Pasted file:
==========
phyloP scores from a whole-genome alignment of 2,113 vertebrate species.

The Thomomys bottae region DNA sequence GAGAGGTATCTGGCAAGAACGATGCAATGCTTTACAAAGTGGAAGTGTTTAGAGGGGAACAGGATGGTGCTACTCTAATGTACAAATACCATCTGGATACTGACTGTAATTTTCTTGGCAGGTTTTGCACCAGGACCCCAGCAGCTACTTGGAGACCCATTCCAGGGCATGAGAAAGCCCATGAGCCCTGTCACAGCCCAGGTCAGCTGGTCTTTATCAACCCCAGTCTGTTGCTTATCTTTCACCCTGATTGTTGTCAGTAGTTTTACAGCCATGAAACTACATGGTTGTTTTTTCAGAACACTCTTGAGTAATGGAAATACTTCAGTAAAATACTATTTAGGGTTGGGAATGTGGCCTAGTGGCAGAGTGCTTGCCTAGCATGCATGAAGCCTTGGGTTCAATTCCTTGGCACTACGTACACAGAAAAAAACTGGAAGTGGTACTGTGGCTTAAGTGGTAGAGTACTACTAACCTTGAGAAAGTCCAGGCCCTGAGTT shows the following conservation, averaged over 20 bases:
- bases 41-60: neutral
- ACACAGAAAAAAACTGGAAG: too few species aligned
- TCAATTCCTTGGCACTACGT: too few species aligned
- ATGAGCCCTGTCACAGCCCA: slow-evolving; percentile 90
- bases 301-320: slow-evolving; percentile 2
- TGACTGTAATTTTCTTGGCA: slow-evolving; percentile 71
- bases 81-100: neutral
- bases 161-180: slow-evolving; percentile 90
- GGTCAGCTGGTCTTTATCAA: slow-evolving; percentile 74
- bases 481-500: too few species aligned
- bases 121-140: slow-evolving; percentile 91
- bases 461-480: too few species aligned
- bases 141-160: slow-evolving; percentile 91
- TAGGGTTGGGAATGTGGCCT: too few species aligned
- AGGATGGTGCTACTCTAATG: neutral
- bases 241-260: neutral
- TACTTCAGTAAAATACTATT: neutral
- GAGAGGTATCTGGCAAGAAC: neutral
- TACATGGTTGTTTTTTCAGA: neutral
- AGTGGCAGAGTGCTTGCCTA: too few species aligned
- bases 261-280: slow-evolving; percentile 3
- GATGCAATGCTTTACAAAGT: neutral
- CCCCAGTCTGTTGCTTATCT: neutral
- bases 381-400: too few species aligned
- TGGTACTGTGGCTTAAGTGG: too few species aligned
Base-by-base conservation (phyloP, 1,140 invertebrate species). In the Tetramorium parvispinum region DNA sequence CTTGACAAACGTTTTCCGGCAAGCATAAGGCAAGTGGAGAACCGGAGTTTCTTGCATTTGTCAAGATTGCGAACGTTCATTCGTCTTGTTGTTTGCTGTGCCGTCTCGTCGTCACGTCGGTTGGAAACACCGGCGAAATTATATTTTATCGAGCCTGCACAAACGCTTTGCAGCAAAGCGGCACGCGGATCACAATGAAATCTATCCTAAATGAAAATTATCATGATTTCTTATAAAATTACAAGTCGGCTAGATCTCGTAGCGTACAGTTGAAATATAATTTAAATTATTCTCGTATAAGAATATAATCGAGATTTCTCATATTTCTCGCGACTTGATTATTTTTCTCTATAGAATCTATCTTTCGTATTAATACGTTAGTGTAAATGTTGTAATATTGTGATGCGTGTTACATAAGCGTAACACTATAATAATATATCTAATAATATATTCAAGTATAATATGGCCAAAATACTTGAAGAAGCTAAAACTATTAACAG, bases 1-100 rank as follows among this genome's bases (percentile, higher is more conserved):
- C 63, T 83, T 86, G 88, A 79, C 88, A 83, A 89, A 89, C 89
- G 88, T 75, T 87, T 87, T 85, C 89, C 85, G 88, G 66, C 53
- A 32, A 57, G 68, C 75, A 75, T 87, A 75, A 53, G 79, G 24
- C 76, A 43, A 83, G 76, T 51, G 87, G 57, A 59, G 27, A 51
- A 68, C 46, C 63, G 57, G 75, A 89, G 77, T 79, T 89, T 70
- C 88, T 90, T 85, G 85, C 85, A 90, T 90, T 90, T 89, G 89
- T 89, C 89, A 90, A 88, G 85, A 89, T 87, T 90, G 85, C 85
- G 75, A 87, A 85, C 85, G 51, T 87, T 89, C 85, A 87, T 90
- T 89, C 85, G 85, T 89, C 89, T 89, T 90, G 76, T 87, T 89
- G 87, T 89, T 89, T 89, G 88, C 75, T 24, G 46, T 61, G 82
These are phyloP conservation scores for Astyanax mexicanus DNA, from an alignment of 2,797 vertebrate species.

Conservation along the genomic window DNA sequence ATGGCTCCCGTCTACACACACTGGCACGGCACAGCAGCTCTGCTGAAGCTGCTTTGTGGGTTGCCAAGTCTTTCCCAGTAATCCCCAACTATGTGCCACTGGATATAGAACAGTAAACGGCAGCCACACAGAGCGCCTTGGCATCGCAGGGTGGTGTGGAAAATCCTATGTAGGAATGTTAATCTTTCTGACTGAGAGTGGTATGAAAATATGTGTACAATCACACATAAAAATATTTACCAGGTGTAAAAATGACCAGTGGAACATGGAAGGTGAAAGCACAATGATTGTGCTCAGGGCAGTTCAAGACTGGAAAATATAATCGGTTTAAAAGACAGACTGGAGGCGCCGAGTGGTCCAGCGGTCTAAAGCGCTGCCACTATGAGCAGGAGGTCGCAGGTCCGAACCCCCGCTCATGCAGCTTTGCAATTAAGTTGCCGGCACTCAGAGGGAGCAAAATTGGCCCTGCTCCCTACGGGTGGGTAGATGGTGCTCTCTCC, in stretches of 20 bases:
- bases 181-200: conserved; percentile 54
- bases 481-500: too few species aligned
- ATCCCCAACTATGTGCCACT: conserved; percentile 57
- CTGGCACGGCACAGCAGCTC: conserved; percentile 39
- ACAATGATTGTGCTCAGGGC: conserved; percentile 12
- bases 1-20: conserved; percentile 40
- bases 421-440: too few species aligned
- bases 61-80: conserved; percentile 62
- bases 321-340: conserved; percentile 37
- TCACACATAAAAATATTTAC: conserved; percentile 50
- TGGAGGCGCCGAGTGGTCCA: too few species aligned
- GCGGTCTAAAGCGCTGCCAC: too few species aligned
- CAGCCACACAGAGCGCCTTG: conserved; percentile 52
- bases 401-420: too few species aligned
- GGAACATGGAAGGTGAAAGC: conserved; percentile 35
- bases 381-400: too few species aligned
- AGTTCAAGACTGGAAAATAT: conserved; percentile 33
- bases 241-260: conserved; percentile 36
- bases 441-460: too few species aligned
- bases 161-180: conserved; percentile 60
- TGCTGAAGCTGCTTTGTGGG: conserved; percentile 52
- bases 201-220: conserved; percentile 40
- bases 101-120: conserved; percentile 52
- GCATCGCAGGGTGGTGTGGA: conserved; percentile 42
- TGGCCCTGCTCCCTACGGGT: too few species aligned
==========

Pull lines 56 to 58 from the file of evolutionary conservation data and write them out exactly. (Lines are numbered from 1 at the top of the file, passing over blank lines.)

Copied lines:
- bases 381-400: too few species aligned
- AGTTCAAGACTGGAAAATAT: conserved; percentile 33
- bases 241-260: conserved; percentile 36